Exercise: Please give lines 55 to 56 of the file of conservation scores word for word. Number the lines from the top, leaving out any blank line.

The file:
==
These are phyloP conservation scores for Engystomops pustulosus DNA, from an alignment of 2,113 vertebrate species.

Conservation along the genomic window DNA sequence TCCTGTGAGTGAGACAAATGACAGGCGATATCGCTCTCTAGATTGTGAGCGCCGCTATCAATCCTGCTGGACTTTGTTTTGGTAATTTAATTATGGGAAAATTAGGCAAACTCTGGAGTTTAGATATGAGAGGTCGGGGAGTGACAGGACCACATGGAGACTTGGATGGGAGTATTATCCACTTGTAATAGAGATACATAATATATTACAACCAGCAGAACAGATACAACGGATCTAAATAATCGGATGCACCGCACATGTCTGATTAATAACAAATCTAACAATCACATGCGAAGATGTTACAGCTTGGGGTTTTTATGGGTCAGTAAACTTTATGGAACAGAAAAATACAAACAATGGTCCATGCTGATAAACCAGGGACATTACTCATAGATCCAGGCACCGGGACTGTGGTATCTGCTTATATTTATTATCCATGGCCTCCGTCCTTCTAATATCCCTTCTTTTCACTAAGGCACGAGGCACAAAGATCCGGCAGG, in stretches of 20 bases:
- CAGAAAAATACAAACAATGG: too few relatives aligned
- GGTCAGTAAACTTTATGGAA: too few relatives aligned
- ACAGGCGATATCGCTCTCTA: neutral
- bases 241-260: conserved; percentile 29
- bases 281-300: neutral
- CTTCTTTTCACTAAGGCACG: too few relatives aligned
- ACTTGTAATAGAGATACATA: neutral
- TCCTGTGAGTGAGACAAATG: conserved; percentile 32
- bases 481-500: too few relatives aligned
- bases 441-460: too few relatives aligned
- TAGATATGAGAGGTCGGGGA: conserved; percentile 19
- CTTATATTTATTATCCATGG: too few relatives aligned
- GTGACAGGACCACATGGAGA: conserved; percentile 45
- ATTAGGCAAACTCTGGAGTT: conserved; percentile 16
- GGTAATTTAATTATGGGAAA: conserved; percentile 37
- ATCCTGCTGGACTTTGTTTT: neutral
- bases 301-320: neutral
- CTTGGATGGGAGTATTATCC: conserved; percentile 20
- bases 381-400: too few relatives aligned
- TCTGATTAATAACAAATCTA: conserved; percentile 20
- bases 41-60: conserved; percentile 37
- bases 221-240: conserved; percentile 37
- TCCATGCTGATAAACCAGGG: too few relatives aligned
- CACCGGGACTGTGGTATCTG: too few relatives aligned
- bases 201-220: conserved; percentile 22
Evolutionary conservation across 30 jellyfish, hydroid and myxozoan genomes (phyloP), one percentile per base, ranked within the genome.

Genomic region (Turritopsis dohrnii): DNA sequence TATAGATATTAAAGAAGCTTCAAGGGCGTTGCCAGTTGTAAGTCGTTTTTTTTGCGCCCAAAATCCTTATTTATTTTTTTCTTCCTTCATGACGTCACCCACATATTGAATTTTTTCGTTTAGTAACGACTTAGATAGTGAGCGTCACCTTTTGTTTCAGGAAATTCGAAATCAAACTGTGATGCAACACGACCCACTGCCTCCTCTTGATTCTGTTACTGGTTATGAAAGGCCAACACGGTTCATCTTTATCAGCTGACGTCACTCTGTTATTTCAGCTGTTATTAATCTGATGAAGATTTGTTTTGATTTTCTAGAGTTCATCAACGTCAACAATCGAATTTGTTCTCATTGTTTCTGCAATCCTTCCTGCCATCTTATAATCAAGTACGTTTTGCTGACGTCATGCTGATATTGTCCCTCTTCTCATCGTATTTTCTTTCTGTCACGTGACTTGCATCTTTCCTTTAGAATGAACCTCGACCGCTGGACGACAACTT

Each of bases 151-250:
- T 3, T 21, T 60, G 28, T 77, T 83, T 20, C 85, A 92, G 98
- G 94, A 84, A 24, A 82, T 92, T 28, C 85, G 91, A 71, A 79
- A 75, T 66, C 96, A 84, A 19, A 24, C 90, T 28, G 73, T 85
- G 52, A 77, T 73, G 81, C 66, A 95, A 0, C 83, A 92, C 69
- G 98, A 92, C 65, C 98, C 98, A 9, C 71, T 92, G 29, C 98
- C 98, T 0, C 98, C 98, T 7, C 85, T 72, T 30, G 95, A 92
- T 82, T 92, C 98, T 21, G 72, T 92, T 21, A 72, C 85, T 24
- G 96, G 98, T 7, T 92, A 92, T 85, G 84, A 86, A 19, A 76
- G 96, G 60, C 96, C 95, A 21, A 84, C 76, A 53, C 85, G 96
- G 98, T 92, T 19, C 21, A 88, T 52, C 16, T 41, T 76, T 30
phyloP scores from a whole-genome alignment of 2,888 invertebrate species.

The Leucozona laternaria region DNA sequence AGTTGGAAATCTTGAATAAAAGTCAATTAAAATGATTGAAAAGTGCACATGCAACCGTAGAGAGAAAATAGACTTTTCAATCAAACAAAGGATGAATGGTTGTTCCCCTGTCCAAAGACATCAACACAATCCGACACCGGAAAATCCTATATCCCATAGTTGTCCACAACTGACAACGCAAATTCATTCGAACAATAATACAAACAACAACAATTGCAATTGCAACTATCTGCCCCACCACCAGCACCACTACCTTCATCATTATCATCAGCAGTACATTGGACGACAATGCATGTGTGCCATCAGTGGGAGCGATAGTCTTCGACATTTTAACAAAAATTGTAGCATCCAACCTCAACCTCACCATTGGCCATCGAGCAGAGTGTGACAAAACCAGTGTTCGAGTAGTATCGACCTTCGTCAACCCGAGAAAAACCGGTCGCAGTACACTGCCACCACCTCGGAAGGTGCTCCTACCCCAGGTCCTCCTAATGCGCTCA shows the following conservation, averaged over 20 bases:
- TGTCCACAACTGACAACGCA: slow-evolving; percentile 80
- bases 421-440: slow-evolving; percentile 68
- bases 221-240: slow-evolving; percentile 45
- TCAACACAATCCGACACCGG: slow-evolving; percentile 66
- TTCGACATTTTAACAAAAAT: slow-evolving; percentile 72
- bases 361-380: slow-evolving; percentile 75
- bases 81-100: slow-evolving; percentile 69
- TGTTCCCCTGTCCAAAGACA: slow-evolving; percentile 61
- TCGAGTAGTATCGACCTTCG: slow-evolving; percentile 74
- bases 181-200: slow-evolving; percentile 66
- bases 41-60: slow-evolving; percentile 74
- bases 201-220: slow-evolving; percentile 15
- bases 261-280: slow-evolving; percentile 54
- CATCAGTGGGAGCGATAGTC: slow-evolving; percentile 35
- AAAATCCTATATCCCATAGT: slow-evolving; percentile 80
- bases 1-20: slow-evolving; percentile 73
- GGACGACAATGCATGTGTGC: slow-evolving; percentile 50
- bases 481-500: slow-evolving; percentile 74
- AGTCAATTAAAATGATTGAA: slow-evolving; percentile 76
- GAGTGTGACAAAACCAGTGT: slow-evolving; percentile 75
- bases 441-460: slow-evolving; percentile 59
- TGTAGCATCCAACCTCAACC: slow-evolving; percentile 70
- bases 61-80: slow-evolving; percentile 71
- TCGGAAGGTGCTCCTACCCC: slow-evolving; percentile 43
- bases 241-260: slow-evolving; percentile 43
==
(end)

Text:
- bases 261-280: slow-evolving; percentile 54
- CATCAGTGGGAGCGATAGTC: slow-evolving; percentile 35